The next water-bearing formation above the Roubidoux is in a part of the "Arbuckle lime" that is classed as belonging to the Jefferson City and Cotter dolomites of the Ordovician system. The chief water-bearing rocks occur 275 to 400 feet above the Roubidoux sandstone. These layers crop out in the vicinity of Noel, Mo., and are found at a depth of about 560 feet at Pittsburg, Kans., and at a depth of 840 feet along Neosho river, 25 miles west of Pittsburg. They occur 570 feet beneath the surface in the southeastern corner of Bourbon county, 16 miles north of Pittsburg, and 925 feet beneath the surface in the McCune area, 17 miles west of Pittsburg. Deep wells in the vicinity of Picher, Okla., about 25 miles southwest of Pittsburg, penetrate this zone about 500 feet beneath the surface. In this formation ground water occupies solution cavities that occur along an erosional unconformity. At one time in the geologic past, this rock lay at or near the surface and was extensively dissolved. This produced a very porous, leached zone at or near the upper surface of the dolomite beds. The porous rock has since been covered by hundreds of feet of other strata and the solution-formed cavities are now filled with water. The actual source of the water is rain that falls in the Ozark area of Missouri, where it enters the formation at outcrops. The water migrates slowly westward down the dip of the rock beds, and is confined in this porous zone by impervious layers above and below. The rate of movement of the water is not known, but probably it requires several hundred years for water to migrate from the outcrop area in the central Ozark district to southeastern Kansas. That the rate of migration is not rapid is shown by the fact that during the severe drought of 1934, the static water level in the deep wells at Pittsburg rose 16 feet.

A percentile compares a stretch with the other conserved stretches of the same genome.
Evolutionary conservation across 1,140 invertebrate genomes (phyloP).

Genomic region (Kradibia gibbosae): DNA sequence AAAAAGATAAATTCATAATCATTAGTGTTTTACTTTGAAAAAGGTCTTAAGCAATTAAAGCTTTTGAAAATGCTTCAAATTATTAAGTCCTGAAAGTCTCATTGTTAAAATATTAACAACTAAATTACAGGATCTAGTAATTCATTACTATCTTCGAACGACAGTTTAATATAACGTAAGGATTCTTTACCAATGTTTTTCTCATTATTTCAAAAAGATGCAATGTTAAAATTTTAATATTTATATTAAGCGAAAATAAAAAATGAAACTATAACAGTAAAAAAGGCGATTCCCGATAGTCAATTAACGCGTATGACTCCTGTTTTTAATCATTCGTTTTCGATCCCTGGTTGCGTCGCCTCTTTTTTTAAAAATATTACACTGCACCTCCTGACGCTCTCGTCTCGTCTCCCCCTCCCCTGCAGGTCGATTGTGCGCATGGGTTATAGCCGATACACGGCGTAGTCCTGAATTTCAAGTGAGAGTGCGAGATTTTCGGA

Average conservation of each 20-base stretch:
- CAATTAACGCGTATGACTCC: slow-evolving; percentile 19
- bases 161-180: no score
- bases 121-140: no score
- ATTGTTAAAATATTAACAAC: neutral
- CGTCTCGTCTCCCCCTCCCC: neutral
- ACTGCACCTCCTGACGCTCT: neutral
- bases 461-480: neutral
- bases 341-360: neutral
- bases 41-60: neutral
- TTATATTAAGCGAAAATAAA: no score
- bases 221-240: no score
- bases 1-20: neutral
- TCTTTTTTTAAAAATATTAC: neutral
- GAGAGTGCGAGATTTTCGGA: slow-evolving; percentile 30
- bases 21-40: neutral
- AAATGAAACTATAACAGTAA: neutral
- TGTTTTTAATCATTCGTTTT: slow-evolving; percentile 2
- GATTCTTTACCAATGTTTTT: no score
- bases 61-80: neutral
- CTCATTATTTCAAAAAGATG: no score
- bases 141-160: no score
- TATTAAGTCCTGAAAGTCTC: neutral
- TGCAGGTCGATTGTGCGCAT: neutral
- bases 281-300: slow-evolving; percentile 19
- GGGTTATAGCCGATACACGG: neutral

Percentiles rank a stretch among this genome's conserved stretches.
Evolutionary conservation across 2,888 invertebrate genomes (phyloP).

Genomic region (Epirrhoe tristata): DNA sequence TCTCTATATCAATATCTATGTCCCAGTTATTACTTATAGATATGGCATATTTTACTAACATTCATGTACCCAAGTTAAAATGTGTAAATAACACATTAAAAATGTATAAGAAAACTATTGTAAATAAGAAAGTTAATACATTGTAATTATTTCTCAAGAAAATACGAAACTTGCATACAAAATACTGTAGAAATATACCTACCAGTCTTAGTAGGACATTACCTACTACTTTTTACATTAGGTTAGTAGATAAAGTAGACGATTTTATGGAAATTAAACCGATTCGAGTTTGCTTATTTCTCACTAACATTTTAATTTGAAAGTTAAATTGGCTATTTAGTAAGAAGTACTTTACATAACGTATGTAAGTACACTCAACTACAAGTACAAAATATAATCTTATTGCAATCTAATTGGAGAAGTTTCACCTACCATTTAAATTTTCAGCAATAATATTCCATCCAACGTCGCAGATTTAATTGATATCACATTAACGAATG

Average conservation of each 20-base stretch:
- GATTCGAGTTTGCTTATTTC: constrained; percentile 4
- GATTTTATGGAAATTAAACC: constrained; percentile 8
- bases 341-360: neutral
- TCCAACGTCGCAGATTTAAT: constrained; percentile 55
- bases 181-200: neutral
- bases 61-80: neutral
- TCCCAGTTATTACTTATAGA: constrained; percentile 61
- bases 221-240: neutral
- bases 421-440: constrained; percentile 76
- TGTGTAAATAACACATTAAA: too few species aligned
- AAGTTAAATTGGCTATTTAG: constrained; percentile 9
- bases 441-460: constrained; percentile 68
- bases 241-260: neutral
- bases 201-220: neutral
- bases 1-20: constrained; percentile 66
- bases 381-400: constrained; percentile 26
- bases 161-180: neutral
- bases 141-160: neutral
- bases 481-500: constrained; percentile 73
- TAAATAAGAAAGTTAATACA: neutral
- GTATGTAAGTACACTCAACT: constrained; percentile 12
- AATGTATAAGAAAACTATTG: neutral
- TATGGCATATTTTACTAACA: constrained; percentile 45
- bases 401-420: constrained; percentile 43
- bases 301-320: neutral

Several hundred deep wells have penetrated the water-bearing zone of the Jefferson City-Cotter beds in eastern Kansas and northern Oklahoma, and every such well finds an abundance of water in it. The water is not as good to drink as that from some other zones because it contains appreciable amounts of hydrogen sulphide, probably derived from the Chattanooga black shale, which overlies the Jefferson City-Cotter dolomites. An oil-recovery plant in Crawford county, Kansas, uses water from this zone for a water drive, objectionable mineral matter being chemically treated and filtered out. At this locality, 500,000 gallons of water per day is pumped from one well in the Jefferson City-Cotter. By chemical treatment the injurious mineral content of the water is reduced to 4 parts per million or less before the water is returned to the oil sand where it is used in a water drive. Several municipal water plants derive their water supply from this formation and remove the hydrogen sulphide by the use of an air lift or by aeration after pumping.

Boone limestone

Several porous zones that occur locally within the Boone limestone of Mississippian age generally contain a supply of ground water. One of the important water-bearing zones of the Boone is near the top of the limestone. This zone was once near the surface of the ground and was made porous by circulating water highly charged with carbon dioxide that leached out large caverns and water courses. The limestone and chert beds of the Mississippian are traversed by many fractures and joints. The Grand Falls chert member is of this nature and is in most places an excellent ground-water reservoir. This bed is often called "water flint" because of the abundance of water usually found within it.